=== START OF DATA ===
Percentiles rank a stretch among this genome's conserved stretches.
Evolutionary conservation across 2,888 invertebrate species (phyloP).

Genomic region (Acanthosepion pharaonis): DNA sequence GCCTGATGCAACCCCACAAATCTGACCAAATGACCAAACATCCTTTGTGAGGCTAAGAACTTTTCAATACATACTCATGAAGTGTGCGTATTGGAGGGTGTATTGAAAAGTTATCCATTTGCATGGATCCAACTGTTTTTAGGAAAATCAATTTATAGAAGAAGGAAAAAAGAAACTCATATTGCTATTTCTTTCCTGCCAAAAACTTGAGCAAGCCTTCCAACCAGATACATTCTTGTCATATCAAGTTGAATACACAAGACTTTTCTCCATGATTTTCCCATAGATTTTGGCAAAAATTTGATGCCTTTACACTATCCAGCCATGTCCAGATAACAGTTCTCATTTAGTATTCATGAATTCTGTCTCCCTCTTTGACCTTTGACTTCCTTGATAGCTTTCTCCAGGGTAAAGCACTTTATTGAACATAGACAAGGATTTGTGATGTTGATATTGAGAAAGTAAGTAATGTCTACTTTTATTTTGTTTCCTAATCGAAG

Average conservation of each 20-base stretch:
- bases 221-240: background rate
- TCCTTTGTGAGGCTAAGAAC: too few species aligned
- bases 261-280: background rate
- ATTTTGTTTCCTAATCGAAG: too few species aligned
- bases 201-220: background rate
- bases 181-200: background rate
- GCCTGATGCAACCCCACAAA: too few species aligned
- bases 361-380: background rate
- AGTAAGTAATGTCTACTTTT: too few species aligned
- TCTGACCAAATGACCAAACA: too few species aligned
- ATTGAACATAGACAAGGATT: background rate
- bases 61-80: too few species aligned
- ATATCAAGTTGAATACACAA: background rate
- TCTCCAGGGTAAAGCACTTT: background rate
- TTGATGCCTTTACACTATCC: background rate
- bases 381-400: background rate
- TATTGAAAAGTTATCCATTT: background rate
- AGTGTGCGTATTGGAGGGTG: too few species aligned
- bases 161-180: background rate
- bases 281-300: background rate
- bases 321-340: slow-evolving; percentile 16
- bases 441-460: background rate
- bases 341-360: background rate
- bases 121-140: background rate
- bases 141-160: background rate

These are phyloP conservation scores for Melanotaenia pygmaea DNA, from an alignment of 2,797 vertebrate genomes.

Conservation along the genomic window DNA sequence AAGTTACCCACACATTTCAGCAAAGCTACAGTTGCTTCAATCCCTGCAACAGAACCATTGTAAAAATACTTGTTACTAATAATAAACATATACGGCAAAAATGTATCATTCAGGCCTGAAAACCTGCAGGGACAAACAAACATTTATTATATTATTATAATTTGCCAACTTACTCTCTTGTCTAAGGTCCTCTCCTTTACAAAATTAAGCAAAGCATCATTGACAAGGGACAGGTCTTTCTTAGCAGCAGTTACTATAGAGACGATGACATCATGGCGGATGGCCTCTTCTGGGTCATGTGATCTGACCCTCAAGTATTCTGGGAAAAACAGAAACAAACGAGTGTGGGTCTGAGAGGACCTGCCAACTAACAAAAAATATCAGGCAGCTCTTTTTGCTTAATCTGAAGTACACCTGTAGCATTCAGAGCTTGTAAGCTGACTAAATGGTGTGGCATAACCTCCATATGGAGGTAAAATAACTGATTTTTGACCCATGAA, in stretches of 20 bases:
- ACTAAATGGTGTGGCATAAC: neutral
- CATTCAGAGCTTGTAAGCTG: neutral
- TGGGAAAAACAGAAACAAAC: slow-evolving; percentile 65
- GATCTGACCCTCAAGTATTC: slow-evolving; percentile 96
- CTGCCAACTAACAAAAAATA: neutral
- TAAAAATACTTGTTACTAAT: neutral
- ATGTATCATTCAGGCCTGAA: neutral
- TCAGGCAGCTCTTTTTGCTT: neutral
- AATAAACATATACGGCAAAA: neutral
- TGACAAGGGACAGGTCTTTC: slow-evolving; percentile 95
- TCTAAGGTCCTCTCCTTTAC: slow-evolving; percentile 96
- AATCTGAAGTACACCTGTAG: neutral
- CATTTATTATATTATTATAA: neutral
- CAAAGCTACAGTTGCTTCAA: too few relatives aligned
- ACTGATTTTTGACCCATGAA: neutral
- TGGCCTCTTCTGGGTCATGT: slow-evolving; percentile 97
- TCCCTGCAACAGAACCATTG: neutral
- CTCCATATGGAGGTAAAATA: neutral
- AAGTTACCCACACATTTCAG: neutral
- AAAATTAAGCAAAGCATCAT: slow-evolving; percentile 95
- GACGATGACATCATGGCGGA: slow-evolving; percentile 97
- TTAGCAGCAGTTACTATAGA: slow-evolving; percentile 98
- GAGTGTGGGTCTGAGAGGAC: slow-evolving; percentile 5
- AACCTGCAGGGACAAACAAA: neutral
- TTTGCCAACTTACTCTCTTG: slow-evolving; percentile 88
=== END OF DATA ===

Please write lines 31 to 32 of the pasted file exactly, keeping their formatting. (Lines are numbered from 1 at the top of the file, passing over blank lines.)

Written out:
Conservation along the genomic window DNA sequence AAGTTACCCACACATTTCAGCAAAGCTACAGTTGCTTCAATCCCTGCAACAGAACCATTGTAAAAATACTTGTTACTAATAATAAACATATACGGCAAAAATGTATCATTCAGGCCTGAAAACCTGCAGGGACAAACAAACATTTATTATATTATTATAATTTGCCAACTTACTCTCTTGTCTAAGGTCCTCTCCTTTACAAAATTAAGCAAAGCATCATTGACAAGGGACAGGTCTTTCTTAGCAGCAGTTACTATAGAGACGATGACATCATGGCGGATGGCCTCTTCTGGGTCATGTGATCTGACCCTCAAGTATTCTGGGAAAAACAGAAACAAACGAGTGTGGGTCTGAGAGGACCTGCCAACTAACAAAAAATATCAGGCAGCTCTTTTTGCTTAATCTGAAGTACACCTGTAGCATTCAGAGCTTGTAAGCTGACTAAATGGTGTGGCATAACCTCCATATGGAGGTAAAATAACTGATTTTTGACCCATGAA, in stretches of 20 bases:
- ACTAAATGGTGTGGCATAAC: neutral